What’s Your Social “Backup Bench” Plan?


This month’s post is coming live from my couch. Thanks to a torn tendon in my foot, I’ve been working from home while recovering from surgery. It’s been a long process, 5 weeks down, 1 to go, and not much fun in between. My situation required a lot of planning and re-thinking schedules at home and at work. And it’s why I’m asking you: what is your social media backup plan, and who’s on your backup bench?

I am so lucky to have a great team of peers that are always willing to pinch hit when needed. But social media can be a tricky knowledge transfer. There are so many moving parts, multiplied exponentially with each social platform you have a presence on, and all those parts leave multiple opportunities for mistakes and dropped balls.

What’s your social “backup bench” plan? Click To Tweet

Planning for the future

Nobody wants to be out of commission, but the odds are good that there will be situations in the future where you need to know that someone has your firms’ back when it comes to your social/communication plans. Whether you are taking care of your social activity yourself, or you have an admin/marketing manager who oversees these initiatives, one thing is for sure – social doesn’t sleep. Do you have a contingency plan in place to make sure your social voice doesn’t need to go on hiatus?

Some points to consider:

  • Designate a backup person: There should be at least two people who know how to perform key social functions, even if it’s only to put things on hold in an emergency situation. While it’s obviously easy for us to get into our own little silos – especially in small offices where resources are at a minimum – it’s never a good idea for someone to be the ONLY one who knows how to maintain a function of your firm.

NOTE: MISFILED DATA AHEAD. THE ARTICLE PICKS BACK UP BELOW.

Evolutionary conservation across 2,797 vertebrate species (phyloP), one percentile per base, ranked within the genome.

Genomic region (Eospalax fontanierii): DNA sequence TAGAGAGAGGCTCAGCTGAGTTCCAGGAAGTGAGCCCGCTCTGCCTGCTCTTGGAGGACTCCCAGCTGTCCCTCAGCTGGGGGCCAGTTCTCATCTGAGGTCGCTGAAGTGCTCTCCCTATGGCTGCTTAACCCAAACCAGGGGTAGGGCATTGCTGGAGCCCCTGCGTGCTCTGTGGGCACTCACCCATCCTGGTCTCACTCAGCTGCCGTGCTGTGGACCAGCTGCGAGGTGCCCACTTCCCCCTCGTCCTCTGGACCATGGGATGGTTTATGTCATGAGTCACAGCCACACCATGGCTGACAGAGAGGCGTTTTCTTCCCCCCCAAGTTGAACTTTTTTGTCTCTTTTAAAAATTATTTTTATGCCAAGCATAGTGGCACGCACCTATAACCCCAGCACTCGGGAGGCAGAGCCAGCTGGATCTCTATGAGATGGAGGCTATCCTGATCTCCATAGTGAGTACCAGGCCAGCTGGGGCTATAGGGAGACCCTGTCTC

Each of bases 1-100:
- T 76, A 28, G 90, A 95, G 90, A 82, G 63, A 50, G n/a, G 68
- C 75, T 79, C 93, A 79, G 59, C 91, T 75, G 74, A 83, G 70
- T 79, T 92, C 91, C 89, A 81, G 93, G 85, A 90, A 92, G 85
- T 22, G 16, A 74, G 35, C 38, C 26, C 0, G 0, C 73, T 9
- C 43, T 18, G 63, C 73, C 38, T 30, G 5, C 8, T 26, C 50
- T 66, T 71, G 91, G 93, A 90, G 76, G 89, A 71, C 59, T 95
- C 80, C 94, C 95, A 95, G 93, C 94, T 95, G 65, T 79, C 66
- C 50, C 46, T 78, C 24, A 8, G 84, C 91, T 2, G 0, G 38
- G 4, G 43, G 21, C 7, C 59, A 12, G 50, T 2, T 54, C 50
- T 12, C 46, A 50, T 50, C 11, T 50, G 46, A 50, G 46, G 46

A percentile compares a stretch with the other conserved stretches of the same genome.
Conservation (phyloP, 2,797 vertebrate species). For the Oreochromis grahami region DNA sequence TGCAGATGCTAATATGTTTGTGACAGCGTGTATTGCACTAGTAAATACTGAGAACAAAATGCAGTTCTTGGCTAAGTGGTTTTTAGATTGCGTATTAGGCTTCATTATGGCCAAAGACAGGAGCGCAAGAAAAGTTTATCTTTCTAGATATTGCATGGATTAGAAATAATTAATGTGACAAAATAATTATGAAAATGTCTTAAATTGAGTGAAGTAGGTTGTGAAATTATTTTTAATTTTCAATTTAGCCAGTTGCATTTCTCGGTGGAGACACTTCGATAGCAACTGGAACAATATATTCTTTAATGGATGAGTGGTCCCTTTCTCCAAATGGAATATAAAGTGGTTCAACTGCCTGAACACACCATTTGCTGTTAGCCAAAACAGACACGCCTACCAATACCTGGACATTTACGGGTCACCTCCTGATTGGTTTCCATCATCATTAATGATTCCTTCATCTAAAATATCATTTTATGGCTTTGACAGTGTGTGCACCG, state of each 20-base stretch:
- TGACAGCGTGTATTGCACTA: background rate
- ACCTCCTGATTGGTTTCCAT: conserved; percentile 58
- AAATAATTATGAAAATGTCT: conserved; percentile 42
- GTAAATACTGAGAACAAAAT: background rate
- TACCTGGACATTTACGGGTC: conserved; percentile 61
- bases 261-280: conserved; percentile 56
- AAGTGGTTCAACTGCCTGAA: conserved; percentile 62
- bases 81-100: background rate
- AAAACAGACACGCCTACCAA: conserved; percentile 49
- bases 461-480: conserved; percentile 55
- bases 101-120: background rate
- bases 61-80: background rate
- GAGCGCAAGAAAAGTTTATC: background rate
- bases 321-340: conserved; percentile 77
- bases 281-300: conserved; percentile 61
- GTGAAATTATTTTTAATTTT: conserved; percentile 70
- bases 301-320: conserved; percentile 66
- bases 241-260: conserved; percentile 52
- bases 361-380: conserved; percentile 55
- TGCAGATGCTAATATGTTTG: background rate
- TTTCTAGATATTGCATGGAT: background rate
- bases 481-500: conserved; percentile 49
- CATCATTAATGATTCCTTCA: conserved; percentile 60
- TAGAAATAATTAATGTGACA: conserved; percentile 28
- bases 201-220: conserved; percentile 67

• Accounts and passwords: Have a living document that lists all of your social channels, scheduling services, and passwords. This document should go through quarterly audits to ensure it is up to date. This is also a great way to make sure any archiving services (such as SMARSH) you use are still connected and keeping you compliant. This living document needs to be accessible by the owner, as well as at least one other person that is a designated backup person in case of emergencies, or even scheduled needs (extended vacations, etc.)
  • Social training and approvals: Make sure your primary (possibly yourself) and your backup know the ins and outs of your social media policy.  Anyone who will possibly write or manage the social presence needs to be trained on guidelines set forth by your firm or firm’s home office, and what is okay and not okay in our regulated industry. Don’t set up your backup for any regulatory fouls.
  • Step-by-step guides: I realize that it can be a lot of work, but consider having detailed step-by-step directions that walk through your social media processes (think legal review, publication, scheduling, etc.) I’ve found that screen shots are extremely helpful. Remember, your backup will more than likely get trained and walked through your processes and then not need to actually step in for long periods of time. Visual cues are great to refresh a person’s memory… especially if the need for the backup is unexpected and they haven’t had the luxury of a refresher.
  • Don’t forget about your social scheduler: If your firm uses a social media scheduling platform like Hootsuite or Buffer, don’t forget to include this in your backup plan. In the case of a planned absence, it’s a huge benefit to be able to schedule social activity to take the burden off of your backup. But make sure that your backup knows what’s scheduled, and how to edit/pause/delete any scheduled message just in case. You never know what could happen while you are out that may affect something already setup to launch.

An ounce of prevention

Planning for the unknown may not always seem like the first priority on your long to do list, but imagine the strife you can avoid by having that plan in place. Trust me, when emergencies arise, social media is not going to be first on your priority list of concerns. But it doesn’t mean it needs to fall by the wayside either. The good news is that social media is also not “hard” to do; most people at this point have at least some familiarity with social platforms. So set some time aside now in your schedule and get a backup plan in place. You’ll thank me later. I promise.

Heather Wilson

Heather Wilson

Heather Wilson is the social media contributor for Practically Speaking and social media manager within the SEI Advisor Network.

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